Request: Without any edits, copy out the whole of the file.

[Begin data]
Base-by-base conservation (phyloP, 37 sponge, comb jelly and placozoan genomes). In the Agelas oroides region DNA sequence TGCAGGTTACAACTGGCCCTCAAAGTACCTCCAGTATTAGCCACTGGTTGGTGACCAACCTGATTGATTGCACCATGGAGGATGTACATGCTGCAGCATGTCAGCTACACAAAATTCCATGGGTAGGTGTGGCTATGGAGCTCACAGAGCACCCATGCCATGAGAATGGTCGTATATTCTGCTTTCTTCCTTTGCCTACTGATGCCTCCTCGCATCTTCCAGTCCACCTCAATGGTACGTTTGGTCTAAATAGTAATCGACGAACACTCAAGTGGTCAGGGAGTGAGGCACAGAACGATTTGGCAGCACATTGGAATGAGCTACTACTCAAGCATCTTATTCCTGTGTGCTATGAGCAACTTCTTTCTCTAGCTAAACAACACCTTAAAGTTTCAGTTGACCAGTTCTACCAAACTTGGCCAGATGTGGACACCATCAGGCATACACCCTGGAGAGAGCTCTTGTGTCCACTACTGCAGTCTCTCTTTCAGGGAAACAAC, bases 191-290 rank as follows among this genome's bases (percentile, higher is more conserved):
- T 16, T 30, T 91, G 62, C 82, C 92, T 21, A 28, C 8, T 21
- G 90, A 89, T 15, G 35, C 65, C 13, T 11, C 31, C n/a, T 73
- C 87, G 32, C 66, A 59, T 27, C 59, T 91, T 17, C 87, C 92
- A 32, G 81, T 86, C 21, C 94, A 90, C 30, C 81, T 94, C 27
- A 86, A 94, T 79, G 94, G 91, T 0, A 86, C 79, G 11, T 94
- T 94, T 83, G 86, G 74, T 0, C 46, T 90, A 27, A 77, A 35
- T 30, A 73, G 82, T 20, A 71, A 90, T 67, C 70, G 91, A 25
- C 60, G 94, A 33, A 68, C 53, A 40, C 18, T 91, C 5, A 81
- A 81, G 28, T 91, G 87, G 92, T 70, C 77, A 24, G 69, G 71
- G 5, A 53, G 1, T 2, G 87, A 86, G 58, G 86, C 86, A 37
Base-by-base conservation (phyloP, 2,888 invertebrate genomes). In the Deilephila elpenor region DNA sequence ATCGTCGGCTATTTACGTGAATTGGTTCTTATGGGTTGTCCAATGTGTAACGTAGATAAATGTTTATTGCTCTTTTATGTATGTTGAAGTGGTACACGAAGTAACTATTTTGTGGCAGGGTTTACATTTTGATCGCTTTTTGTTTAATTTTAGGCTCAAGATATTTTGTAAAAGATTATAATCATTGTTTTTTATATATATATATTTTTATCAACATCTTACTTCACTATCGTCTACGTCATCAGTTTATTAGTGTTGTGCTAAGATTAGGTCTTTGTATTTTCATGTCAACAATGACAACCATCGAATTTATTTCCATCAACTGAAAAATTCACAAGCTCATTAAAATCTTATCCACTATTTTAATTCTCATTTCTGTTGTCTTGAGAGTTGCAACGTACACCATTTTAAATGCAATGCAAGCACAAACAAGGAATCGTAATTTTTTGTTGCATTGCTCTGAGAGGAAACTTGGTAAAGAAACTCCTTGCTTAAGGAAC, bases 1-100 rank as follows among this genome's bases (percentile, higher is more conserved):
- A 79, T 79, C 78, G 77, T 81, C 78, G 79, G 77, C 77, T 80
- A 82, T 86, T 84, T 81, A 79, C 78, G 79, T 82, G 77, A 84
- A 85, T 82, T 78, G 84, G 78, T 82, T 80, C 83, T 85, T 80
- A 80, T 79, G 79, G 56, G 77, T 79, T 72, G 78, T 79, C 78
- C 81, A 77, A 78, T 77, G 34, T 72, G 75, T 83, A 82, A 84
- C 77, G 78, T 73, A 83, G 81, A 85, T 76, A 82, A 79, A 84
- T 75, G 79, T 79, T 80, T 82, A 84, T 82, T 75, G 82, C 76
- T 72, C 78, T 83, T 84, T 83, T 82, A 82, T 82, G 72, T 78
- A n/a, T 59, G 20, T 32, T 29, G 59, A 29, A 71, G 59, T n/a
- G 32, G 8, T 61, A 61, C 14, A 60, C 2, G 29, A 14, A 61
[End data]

Base-by-base conservation (phyloP, 37 sponge, comb jelly and placozoan genomes). In the Agelas oroides region DNA sequence TGCAGGTTACAACTGGCCCTCAAAGTACCTCCAGTATTAGCCACTGGTTGGTGACCAACCTGATTGATTGCACCATGGAGGATGTACATGCTGCAGCATGTCAGCTACACAAAATTCCATGGGTAGGTGTGGCTATGGAGCTCACAGAGCACCCATGCCATGAGAATGGTCGTATATTCTGCTTTCTTCCTTTGCCTACTGATGCCTCCTCGCATCTTCCAGTCCACCTCAATGGTACGTTTGGTCTAAATAGTAATCGACGAACACTCAAGTGGTCAGGGAGTGAGGCACAGAACGATTTGGCAGCACATTGGAATGAGCTACTACTCAAGCATCTTATTCCTGTGTGCTATGAGCAACTTCTTTCTCTAGCTAAACAACACCTTAAAGTTTCAGTTGACCAGTTCTACCAAACTTGGCCAGATGTGGACACCATCAGGCATACACCCTGGAGAGAGCTCTTGTGTCCACTACTGCAGTCTCTCTTTCAGGGAAACAAC, bases 191-290 rank as follows among this genome's bases (percentile, higher is more conserved):
- T 16, T 30, T 91, G 62, C 82, C 92, T 21, A 28, C 8, T 21
- G 90, A 89, T 15, G 35, C 65, C 13, T 11, C 31, C n/a, T 73
- C 87, G 32, C 66, A 59, T 27, C 59, T 91, T 17, C 87, C 92
- A 32, G 81, T 86, C 21, C 94, A 90, C 30, C 81, T 94, C 27
- A 86, A 94, T 79, G 94, G 91, T 0, A 86, C 79, G 11, T 94
- T 94, T 83, G 86, G 74, T 0, C 46, T 90, A 27, A 77, A 35
- T 30, A 73, G 82, T 20, A 71, A 90, T 67, C 70, G 91, A 25
- C 60, G 94, A 33, A 68, C 53, A 40, C 18, T 91, C 5, A 81
- A 81, G 28, T 91, G 87, G 92, T 70, C 77, A 24, G 69, G 71
- G 5, A 53, G 1, T 2, G 87, A 86, G 58, G 86, C 86, A 37
Base-by-base conservation (phyloP, 2,888 invertebrate genomes). In the Deilephila elpenor region DNA sequence ATCGTCGGCTATTTACGTGAATTGGTTCTTATGGGTTGTCCAATGTGTAACGTAGATAAATGTTTATTGCTCTTTTATGTATGTTGAAGTGGTACACGAAGTAACTATTTTGTGGCAGGGTTTACATTTTGATCGCTTTTTGTTTAATTTTAGGCTCAAGATATTTTGTAAAAGATTATAATCATTGTTTTTTATATATATATATTTTTATCAACATCTTACTTCACTATCGTCTACGTCATCAGTTTATTAGTGTTGTGCTAAGATTAGGTCTTTGTATTTTCATGTCAACAATGACAACCATCGAATTTATTTCCATCAACTGAAAAATTCACAAGCTCATTAAAATCTTATCCACTATTTTAATTCTCATTTCTGTTGTCTTGAGAGTTGCAACGTACACCATTTTAAATGCAATGCAAGCACAAACAAGGAATCGTAATTTTTTGTTGCATTGCTCTGAGAGGAAACTTGGTAAAGAAACTCCTTGCTTAAGGAAC, bases 1-100 rank as follows among this genome's bases (percentile, higher is more conserved):
- A 79, T 79, C 78, G 77, T 81, C 78, G 79, G 77, C 77, T 80
- A 82, T 86, T 84, T 81, A 79, C 78, G 79, T 82, G 77, A 84
- A 85, T 82, T 78, G 84, G 78, T 82, T 80, C 83, T 85, T 80
- A 80, T 79, G 79, G 56, G 77, T 79, T 72, G 78, T 79, C 78
- C 81, A 77, A 78, T 77, G 34, T 72, G 75, T 83, A 82, A 84
- C 77, G 78, T 73, A 83, G 81, A 85, T 76, A 82, A 79, A 84
- T 75, G 79, T 79, T 80, T 82, A 84, T 82, T 75, G 82, C 76
- T 72, C 78, T 83, T 84, T 83, T 82, A 82, T 82, G 72, T 78
- A n/a, T 59, G 20, T 32, T 29, G 59, A 29, A 71, G 59, T n/a
- G 32, G 8, T 61, A 61, C 14, A 60, C 2, G 29, A 14, A 61